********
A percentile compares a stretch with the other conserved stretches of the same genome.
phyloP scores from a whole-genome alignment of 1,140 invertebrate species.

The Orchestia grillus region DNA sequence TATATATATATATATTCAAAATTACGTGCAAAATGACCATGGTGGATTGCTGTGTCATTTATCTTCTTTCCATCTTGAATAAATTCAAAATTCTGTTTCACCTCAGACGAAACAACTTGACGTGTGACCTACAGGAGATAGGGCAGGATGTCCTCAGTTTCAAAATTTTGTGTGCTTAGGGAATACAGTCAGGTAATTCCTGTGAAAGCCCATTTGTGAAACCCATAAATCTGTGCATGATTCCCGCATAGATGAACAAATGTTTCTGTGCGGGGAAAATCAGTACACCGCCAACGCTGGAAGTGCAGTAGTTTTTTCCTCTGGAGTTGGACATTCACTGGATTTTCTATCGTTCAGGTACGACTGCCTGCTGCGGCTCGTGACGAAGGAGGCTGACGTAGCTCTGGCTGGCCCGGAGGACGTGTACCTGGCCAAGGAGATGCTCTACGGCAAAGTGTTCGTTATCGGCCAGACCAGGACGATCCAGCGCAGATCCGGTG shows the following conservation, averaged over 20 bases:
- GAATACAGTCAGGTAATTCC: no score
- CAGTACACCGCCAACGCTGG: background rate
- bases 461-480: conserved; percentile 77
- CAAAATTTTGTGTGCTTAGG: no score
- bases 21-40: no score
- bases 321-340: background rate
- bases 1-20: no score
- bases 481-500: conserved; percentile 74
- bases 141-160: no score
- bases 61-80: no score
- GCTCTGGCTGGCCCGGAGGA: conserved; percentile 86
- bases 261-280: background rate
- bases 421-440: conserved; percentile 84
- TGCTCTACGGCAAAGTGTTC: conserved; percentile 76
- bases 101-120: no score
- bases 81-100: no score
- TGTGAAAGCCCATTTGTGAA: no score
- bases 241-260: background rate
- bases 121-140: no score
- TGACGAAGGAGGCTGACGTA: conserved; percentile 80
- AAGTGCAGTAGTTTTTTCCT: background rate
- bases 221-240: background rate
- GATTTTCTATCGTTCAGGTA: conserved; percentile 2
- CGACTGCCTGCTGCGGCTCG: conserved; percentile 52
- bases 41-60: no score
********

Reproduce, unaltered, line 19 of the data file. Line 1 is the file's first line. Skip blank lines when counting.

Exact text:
- bases 81-100: no score